“By taking away the privacy afforded to folks who seek treatment on their own, there will be a major gun ban because the right wanted Roe vs. Wade overturned. Roe vs. Wade protects people rights of citizens to own a firearm and by getting rid of this right to privacy, you allow the government to take away something your cherish…why? Because, you are deemed incapable of being mentally cognizant of owning and firing your gun…Roe vs. Wade prevents this.” – Tim from LA in Gun Owners Need Roe Vs. Wade [at politicususa.com]

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70 Responses to Quote of the Day: Roe v. Wade Protects Gun Owners (Apparently)

    • Roe v. Wade was a case in which SCOTUS ruled that laws prohibiting abortion was an infringement of privacy. The same was ruled in 2003 in Lawrence v. Texas, which struck down Texas sodomy and homosexuality laws. This same precedent could be used for gun owners in establishing a certain right to privacy. It is legal fenangling, but I see no reason to pass up an opportunity to irritate the hell out of the left with their own legal arguments.

  1. Huh. Even after reading the linked article, I’m still not following the logic chain there.
    Time for more coffee.

    • That was my thought after reading the quote only. Thanks for saving me the trouble of trying to find the missing links in the logic chain.

    • The first thing to always remember when dealing with the Left, They have no logic. I can’t ever imagine Roe v. Wade being overturned anyway, and if the men haters can feel less threatened by guns because they can have lots of sex with no responsibilities then, at least in the short term, that one less fight for us to worry about.

      • So “treatment” is the Lefts word du jour for jamming a pick into the brain of a 9 month partial birth abortion? Just want to be correct on the verbiage.

        • Doesky,

          It’s not a baby or a person until it comes out – or if the mother actually wants it. So if it the mother doesn’t want it – its a fetus with no rights. If the mother wants it – it is a baby with rights. Also, once it comes out – it is magically a person with rights, but not before.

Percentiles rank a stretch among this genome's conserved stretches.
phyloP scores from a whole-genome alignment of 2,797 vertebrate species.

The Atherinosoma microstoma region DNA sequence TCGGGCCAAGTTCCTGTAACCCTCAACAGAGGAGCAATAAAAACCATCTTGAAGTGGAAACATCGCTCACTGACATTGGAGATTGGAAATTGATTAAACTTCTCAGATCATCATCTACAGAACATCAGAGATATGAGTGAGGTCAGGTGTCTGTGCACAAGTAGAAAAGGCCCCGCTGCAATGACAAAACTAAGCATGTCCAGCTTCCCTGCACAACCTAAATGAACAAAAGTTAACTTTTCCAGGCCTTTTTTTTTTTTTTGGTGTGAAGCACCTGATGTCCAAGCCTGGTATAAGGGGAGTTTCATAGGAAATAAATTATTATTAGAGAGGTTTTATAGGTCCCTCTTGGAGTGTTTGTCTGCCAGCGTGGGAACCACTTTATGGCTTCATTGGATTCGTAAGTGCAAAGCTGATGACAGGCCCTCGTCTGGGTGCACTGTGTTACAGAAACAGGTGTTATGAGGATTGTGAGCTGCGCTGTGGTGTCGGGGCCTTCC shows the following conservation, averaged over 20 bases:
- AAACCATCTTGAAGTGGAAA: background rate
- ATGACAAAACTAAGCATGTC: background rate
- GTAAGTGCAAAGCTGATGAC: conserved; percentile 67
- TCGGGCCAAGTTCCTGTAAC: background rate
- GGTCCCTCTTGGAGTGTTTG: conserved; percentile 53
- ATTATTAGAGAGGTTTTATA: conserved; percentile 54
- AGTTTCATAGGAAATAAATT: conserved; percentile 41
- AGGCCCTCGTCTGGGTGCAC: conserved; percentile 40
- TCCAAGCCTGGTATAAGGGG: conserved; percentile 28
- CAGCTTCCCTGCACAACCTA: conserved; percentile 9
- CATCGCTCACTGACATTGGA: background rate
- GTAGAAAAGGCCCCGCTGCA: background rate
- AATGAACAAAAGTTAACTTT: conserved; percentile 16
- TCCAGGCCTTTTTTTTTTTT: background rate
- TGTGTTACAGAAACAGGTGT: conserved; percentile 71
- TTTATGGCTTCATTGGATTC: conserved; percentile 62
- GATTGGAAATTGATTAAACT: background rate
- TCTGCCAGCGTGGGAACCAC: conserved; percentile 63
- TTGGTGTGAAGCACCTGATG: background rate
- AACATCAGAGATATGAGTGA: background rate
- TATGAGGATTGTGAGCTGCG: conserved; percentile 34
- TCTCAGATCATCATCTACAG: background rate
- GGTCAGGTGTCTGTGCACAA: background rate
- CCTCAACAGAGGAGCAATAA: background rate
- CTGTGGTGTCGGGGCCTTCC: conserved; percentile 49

https://youtu.be/AMwkQVpy98A

    • I wanted to disagree with this article but I can’t even tell the point of it. The title doesn’t really even seem to match up to any supported thesis. It’s written as a series of disjointed statements without appropriate punctuation. Ed. Itor. Sare, good idea.

      • It’s a stretch, but it looks like Tim is arguing that Roe is the underpinning for HIPAA, and that HIPAA is the underpinning for mental health protection.

        He takes some salient points and stretches them past the breaking point. I’d give some consideration to the idea that Roe was the initial support for HIPAA, but I don’t know if I’d agree that it underpins the continued existence of patient privacy, especially as we enter a more litigious era and demand greater accountability for the use of PII. I would consider HIPAA to be the strongest legal support for patient privacy, but there are other structures in place that keep that going. Where HIPAA helps is that it codifies and lays in specific enforcement mechanisms.

        It isn’t a good argument, but it reads like it was written by a (junior) high school student that wants to be an attorney because he thinks he can make tenuous connections in his head, but lacks the skills needed to consider exactly what he is saying.

        • Even if the logic were overwhelmingly compelling (which it is not), I would be loathe to tie my Second Amendment rights to a questionable SCOTUS decision which has allowed, even encouraged, the death of 50 million plus innocent lives.

          Sorry, not going there.

        • The author seems to believe that HIPAA protects the right for people receiving mental health treatment to buy a gun. Simply not true. The author misunderstands his own citation re: HIPAA: “An individual who seeks help for mental health problems or receives mental health treatment is not automatically legally prohibited from having a firearm; nothing in this final rule changes that.” HIPAA is neutral and makes no adjustment to gun rights, it restates the status quo. Regarding privacy, HIPAA does not change the requirement that governments must have warrants to obtain private medical records.